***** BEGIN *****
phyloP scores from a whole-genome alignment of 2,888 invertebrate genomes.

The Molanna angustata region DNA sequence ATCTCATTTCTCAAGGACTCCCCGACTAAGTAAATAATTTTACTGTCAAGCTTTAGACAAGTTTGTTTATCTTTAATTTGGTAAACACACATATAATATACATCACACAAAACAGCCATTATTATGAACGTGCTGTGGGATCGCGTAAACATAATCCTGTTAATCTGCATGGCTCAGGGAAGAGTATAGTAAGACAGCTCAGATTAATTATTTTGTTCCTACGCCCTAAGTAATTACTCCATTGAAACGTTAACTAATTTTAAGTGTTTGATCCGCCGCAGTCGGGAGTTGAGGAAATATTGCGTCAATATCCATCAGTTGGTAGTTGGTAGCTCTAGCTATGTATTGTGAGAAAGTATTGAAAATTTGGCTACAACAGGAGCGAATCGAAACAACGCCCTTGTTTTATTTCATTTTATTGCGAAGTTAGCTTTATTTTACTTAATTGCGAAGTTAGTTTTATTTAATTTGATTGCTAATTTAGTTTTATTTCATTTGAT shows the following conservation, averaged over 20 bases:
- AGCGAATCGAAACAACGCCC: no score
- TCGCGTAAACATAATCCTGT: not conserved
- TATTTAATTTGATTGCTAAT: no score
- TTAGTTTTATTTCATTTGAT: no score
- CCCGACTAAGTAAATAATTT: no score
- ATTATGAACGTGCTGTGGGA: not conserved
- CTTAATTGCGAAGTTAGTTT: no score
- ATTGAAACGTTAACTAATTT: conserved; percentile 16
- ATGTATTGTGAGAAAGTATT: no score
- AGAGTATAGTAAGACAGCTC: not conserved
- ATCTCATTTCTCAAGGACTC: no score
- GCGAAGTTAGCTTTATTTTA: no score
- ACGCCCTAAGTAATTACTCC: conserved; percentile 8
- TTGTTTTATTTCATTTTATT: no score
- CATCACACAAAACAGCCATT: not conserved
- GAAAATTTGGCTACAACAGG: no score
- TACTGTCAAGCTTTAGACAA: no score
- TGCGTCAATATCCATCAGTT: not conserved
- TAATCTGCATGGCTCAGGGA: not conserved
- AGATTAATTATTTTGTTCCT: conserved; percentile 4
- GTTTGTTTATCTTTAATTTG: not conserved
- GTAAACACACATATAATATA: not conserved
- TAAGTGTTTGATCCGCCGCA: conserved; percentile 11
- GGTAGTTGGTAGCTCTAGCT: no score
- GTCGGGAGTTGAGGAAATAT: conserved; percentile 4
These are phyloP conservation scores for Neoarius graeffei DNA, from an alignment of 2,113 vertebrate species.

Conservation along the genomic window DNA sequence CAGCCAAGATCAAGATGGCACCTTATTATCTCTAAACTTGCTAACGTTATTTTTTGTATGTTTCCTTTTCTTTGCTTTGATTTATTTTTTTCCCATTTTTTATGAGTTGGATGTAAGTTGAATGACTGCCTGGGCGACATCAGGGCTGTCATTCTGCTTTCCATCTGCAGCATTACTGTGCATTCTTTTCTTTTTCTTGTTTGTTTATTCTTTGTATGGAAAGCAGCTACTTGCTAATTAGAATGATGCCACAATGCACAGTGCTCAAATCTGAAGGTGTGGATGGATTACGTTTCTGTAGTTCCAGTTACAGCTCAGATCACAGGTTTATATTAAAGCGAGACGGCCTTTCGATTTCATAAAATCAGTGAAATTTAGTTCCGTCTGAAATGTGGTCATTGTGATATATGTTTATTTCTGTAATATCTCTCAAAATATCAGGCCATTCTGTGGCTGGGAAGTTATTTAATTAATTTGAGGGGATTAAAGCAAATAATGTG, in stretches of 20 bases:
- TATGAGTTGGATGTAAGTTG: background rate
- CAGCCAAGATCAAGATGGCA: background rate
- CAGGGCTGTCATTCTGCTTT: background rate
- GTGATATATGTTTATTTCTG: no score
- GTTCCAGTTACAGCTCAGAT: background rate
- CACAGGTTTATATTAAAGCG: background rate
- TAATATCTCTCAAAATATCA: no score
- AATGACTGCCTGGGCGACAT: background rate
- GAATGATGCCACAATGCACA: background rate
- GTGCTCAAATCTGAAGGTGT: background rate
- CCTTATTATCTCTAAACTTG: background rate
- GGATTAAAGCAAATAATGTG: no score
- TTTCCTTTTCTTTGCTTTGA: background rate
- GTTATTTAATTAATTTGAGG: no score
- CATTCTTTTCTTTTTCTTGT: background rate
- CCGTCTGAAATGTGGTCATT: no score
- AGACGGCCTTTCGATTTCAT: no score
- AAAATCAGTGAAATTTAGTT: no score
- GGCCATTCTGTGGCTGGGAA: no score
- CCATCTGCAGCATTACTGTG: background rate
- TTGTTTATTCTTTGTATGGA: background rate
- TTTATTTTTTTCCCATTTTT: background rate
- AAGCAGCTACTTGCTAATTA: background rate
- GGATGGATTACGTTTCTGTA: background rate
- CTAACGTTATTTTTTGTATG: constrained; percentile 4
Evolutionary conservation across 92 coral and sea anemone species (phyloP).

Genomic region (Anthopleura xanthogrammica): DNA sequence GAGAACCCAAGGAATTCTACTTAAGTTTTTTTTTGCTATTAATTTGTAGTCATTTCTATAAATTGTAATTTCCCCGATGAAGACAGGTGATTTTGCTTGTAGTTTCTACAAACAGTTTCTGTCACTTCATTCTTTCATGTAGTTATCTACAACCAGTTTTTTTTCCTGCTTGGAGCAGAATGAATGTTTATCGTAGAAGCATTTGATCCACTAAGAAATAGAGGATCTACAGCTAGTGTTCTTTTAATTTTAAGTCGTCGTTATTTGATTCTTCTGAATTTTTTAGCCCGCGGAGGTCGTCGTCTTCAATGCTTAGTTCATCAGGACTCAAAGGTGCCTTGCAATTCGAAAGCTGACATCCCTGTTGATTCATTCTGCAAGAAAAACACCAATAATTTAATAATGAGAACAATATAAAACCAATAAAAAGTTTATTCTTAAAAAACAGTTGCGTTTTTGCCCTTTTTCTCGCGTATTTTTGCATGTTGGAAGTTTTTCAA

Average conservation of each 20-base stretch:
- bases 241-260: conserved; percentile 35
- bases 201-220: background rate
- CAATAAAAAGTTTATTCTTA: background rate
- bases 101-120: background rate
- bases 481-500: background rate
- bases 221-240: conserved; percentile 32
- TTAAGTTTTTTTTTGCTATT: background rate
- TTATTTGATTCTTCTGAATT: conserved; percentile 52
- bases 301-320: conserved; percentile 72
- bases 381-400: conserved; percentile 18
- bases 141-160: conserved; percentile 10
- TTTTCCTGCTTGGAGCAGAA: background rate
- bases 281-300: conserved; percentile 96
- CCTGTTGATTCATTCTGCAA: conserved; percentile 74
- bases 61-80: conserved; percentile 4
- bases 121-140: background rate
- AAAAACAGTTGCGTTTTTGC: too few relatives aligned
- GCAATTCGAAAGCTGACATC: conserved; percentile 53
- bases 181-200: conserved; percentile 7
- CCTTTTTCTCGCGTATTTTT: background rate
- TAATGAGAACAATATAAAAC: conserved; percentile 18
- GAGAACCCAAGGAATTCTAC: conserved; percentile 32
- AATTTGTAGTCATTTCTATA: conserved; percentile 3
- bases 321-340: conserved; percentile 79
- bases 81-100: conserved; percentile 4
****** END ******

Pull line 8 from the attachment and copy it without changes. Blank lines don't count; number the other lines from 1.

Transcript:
- ATTATGAACGTGCTGTGGGA: not conserved